Dr. Fahmida Suleman is Curator of the Islamic World collections at the Royal Ontario Museum (ROM). She is responsible for researching, exhibiting, and developing the ROM’s outstanding collection of Islamic art and material culture, the largest collection of its kind in Canada, numbering over 8,000 objects that range in date from the early medieval period to the present day, including modern and contemporary works of art. Over a third of the collections originate from Iran and Central Asia including noteworthy excavated finds from the port city of Siraf, the Mahidasht Valley in western Iran, and Ghubeyra in southern Iran. Highlights of the ROM’s Persianate collections include medieval and pre-modern ceramics, glass, metalwork, Qur’ans, illustrated manuscripts, single-page paintings, and arms and armour. The collection also includes significant material from the 18th to the early 20th centuries including Jewish wedding contracts (ketubbot), Persian lacquer, and Central Asian jewellery.
Before joining the ROM, Dr Suleman was the Phyllis Bishop Curator for the Modern Middle East at the British Museum for ten years where she significantly developed the modern ethnographic collections and curated several exhibitions including The Good, the Bad and the Ugly: Fantastic Creatures in Islamic Painting; Adornment & Identity: Jewellery and Costume from Oman; and Life and Sole: Footwear from the Islamic World. Her final project at the British Museum was the installation of a new ground-breaking permanent gallery, the Albukhary Foundation Gallery of the Islamic World.
Dr Suleman’s current research interests focus on modern and contemporary female artists of the Islamic world, textiles and jewellery from the Middle East and Central Asia, and Shi‘i material culture. She was lead curator for the ROM’s exhibition, Unmasking the Pandemic: From Personal Protection to Personal Expression (2022), which allowed her to acquire and display a series of painted Shahnama COVID masks by Iranian artist Yazdan Saadi depicting the seven trials of Rustam. Currently, she is lead curator for the upcoming exhibition Being and Belonging (2023), which will feature the works of 25 female artists from across the Islamic world. She is cross-appointed as Assistant Professor at the University of Toronto in the Departments of Near and Middle East Civilizations (status only) and Art History (non-budgetary cross-appointment), where she teaches undergraduate courses on curating the material culture of the Islamic world in galleries and exhibitions and Islamic iconography. She is also a founding co-chair of the Islamic Art and Material Culture Collaborative (IAMCC), a research network based in Toronto that brings together the capacities and resources of the University of Toronto, the ROM, and the Aga Khan Museum by hosting cross-disciplinary fellowships and programs.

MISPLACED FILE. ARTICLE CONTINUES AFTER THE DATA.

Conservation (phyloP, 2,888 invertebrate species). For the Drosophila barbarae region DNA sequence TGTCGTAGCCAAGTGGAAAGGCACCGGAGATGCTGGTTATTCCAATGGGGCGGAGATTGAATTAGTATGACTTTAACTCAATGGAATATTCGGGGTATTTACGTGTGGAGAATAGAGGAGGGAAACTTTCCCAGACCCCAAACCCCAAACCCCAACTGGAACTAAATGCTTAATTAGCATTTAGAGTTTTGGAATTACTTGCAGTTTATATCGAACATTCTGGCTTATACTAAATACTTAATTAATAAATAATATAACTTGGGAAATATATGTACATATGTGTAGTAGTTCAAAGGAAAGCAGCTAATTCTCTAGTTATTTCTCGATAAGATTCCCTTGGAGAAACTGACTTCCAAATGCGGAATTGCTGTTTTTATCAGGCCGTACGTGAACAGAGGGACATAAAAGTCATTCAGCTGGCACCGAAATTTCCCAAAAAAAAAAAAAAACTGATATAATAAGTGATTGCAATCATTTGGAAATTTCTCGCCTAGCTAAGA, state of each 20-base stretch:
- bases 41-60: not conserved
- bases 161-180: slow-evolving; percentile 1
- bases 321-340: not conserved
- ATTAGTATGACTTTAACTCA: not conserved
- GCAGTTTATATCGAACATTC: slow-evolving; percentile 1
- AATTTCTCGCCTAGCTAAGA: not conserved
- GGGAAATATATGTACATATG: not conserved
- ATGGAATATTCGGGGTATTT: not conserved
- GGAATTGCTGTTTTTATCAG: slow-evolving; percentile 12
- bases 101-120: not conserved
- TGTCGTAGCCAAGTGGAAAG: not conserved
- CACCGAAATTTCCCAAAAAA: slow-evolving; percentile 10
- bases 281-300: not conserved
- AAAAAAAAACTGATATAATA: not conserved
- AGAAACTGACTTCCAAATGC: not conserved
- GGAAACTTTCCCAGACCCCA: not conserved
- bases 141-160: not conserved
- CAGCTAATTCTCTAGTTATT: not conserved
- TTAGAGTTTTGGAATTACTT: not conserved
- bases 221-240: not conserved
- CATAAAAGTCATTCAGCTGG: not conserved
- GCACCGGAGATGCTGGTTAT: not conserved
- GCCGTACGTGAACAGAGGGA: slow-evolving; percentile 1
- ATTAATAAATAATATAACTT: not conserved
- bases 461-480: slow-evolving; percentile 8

Selected publications include:
Fahmida Suleman. “Reaching New Heights: Material Culture, Ceremonial and Diplomacy in Fatimid Egypt,” in Made for the Eye of One Who Sees: Canadian Contributions to the Study of Islamic Art and Archaeology, eds. M. Milwright and E. Baboula (Montreal-Kingston and Toronto: McGill-Queens University Press and ROM, forthcoming 2022).
Fahmida Suleman with Ladan Akbarnia, Venetia Porter et al. The Islamic World: A History in Objects (London: Thames & Hudson and British Museum, 2018).
Fahmida Suleman. Textiles from the Middle East and Central Asia: The Fabric of Life (London: Thames & Hudson and British Museum, 2017).
Fahmida Suleman (editor). People of the Prophet’s House: Artistic and Ritual Expressions of Shi‘i Islam (London: Azimuth Editions, Institute of Ismaili Studies and British Museum, 2015).
Fahmida Suleman. “The Hand of Fatima: In Search of its Origins and Significance,” in People of the Prophet’s House: Artistic and Ritual Expressions of Shi‘i Islam, ed. F. Suleman (London: Azimuth Editions, Institute of Ismaili Studies and British Museum, 2015), 173–187.
Fahmida Suleman. “The Image of ‘Ali as the Lion of God in Shi‘i Art and Material Culture,” in The Art and Material Culture of Iranian Shiism: Iconography and Religious Devotion in Shi‘i Islam, ed. P. Khosronejad (London: IB Tauris, 2012), 215–232.